Deer Hunting Happens in the Woods, But Where Exactly?

Bowhunting

After 10 minutes I was familiar with the buck’s actions. I knew what caused this 7-point whitetail deer to flinch, and how and why he moved. He was feeding at the base of a wild apple tree that my dad and I knew often attracted deer. We had set up nearby to wait.

But how did we know where to set up?

A bowhunter’s mission is to get within 30 yards of game animals to make an ethical shot. Knowing where to set up is a never-ending study for serious hunters. Photo Credit: John Hafner

A bowhunter’s mission is to get within 30 yards of game animals to make an ethical shot. Knowing where to set up is a never-ending study for serious hunters. Photo Credit: John Hafner

That’s a legitimate question. Think about how the size of our planet. The world is home to about 36.8 billion acres of land, and each acre covers 4,840 square yards. As bowhunters, our mission is to get within 30 yards of game animals to make an ethical shot. So how did we settle on that tiny little parcel with the apple tree?

By having fun with it. Breaking down the world into hunting-size pieces is a process of personal discovery that’s within reach of anyone willing to learn, identify and understand an animal’s behavior and patterns. These discoveries come through scouting and spending time on the land. Learning to connect an animal’s basic survival needs to food, water and cover can take months of preparation and observation. A simple example is to learn an animal’s preferred food sources, and then locate them on lands where you have access rights. Figuring out what each species eats and where it seeks food requires never-ending study for serious hunters.

Scout and spend time on the land where you have access rights to learn to connect an animal’s basic survival needs to food, water and cover. Photo Credit: John Hafner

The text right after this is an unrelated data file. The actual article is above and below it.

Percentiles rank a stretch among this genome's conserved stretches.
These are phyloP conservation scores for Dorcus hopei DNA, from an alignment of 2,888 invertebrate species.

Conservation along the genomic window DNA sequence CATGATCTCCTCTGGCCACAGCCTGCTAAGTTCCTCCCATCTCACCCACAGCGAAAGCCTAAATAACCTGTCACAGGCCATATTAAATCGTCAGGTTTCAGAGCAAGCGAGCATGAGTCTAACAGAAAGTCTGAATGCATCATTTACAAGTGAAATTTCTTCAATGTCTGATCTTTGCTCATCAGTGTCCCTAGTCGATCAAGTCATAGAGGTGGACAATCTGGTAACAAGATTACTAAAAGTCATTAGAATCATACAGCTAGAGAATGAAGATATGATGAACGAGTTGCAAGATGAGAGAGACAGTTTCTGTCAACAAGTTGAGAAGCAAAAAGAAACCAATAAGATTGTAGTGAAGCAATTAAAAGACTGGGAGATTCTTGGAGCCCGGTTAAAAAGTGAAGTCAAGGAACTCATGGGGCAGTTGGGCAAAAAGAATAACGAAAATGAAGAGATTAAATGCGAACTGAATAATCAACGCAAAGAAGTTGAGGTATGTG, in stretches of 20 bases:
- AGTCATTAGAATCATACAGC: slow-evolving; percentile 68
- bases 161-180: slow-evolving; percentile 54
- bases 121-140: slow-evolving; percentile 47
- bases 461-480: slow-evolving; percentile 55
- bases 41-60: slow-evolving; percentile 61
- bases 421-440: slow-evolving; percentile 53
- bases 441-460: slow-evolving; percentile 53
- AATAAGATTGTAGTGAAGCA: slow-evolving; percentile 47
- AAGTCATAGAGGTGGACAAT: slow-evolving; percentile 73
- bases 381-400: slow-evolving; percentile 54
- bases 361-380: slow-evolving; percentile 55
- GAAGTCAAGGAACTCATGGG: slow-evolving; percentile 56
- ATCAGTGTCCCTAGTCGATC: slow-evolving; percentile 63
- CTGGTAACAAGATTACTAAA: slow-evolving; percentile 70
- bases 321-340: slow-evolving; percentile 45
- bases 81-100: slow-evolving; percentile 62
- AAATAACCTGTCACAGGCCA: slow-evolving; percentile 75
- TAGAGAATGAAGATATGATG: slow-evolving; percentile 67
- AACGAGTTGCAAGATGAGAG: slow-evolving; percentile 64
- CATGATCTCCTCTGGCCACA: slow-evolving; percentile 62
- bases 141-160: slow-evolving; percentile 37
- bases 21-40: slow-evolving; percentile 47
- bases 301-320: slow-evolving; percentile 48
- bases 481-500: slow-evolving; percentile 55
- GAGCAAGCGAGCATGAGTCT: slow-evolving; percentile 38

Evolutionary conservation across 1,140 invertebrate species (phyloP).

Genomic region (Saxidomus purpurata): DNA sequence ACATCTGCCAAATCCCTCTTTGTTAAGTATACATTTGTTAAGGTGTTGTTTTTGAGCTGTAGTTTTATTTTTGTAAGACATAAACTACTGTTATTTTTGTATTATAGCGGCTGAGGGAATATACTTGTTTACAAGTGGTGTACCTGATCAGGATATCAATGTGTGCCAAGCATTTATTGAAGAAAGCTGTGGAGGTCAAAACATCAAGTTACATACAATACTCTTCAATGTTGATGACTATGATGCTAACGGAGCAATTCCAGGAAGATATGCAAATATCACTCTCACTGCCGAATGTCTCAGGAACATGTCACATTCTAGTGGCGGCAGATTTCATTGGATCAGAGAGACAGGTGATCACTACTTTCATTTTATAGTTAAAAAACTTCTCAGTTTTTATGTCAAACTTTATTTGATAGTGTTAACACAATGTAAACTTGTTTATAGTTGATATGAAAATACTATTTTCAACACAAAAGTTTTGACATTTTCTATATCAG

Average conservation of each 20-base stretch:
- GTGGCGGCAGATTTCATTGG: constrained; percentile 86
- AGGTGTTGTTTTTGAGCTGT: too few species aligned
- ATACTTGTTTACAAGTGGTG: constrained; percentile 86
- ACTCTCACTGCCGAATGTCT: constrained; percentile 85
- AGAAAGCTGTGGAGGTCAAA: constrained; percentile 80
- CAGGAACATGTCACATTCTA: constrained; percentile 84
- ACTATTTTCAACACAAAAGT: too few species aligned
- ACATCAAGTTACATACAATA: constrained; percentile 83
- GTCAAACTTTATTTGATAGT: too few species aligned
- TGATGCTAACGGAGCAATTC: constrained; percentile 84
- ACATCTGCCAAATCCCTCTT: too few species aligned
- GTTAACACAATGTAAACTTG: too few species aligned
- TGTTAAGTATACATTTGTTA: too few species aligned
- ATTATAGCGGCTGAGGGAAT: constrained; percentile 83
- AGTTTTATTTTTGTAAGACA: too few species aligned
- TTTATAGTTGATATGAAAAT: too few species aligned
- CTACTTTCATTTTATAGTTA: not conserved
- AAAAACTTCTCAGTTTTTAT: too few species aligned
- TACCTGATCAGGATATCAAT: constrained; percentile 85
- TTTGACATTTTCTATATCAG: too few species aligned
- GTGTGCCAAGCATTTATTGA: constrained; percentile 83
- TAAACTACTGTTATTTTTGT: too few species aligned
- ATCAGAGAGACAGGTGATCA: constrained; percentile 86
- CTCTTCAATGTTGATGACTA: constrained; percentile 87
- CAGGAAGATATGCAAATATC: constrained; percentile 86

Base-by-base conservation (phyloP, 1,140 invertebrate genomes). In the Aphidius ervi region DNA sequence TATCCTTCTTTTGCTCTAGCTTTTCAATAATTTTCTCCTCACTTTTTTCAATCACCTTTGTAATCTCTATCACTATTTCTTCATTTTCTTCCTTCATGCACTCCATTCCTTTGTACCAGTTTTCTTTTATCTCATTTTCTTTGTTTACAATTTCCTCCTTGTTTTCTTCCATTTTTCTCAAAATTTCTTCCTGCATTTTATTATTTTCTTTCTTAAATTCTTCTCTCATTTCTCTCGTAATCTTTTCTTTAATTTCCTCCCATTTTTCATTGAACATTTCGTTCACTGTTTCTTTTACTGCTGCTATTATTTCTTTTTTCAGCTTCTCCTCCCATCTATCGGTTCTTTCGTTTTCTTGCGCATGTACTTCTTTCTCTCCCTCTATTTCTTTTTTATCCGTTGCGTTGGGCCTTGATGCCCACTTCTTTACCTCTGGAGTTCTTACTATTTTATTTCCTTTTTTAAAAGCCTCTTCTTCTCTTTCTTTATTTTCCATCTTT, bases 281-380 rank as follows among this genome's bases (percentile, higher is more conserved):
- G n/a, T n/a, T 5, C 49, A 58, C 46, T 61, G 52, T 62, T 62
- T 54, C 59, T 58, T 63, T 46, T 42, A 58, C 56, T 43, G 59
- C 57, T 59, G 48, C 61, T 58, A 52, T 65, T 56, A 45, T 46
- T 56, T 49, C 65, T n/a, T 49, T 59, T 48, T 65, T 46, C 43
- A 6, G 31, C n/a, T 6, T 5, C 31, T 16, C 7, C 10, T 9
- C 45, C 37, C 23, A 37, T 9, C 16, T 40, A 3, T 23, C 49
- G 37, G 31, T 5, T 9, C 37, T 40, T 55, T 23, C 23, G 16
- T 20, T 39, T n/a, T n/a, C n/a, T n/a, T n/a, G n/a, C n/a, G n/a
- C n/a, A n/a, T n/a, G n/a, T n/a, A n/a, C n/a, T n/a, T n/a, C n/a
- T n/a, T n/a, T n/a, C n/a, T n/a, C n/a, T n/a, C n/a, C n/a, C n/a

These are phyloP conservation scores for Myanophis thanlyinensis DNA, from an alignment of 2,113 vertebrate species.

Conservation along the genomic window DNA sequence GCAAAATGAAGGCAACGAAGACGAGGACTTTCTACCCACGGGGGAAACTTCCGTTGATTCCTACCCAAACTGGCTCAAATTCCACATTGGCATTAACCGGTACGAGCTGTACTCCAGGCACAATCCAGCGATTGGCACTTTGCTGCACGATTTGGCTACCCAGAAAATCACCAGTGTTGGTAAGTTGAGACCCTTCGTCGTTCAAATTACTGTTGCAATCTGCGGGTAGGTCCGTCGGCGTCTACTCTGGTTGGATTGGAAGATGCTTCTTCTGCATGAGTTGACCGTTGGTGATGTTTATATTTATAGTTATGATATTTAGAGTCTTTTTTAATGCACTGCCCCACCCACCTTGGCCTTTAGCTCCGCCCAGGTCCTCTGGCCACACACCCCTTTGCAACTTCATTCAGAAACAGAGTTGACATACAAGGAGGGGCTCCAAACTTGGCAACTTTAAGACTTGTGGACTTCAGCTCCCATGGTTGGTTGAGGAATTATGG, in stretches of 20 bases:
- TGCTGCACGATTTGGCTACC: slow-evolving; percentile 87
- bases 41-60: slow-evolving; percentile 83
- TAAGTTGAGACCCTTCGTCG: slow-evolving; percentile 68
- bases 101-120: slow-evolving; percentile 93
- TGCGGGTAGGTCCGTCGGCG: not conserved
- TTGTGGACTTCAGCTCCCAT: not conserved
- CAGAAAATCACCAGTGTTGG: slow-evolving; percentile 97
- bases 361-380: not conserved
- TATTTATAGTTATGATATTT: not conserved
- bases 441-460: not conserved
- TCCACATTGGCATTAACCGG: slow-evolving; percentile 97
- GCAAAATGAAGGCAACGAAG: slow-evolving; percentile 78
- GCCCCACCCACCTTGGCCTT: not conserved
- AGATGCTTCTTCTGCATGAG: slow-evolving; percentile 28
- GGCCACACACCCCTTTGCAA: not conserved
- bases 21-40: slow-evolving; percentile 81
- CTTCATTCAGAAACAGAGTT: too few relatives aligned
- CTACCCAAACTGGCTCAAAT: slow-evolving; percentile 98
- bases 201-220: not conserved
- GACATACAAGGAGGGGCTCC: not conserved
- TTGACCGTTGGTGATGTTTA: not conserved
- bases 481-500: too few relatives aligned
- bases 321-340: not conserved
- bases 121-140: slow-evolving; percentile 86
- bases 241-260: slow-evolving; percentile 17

Scout and spend time on the land where you have access rights to learn to connect an animal’s basic survival needs to food, water and cover. Photo Credit: John Hafner

1. Get a Map

First, look at aerial photos and topographical maps online to better understand the land you’re hunting. Learn to identify potential travel corridors by locating field corners, creek bottoms, ridge lines and saddles. These natural travel lanes often correlate with two key elements in a deer’s life: food and cover. This is where you must put boots to dirt and go hiking. But, don’t just take a stroll. Hike with a purpose, which means scouting. The purpose is to find each property’s food, water and cover. Learn more about scouting here.

Learn to identify potential travel corridors by locating field corners, creek bottoms, ridge lines and saddles. These natural travel lanes often correlate with two key elements in a deer’s life: food and cover. Photo Credit: John Hafner

Learn to identify potential travel corridors by locating field corners, creek bottoms, ridge lines and saddles. These natural travel lanes often correlate with two key elements in a deer’s life: food and cover. Photo Credit: John Hafner

2. Which Foods Do Wildlife Crave?

Learning to identify deer food is a critical puzzle piece. Three foods to recognize immediately are acorns, apples and natural browse.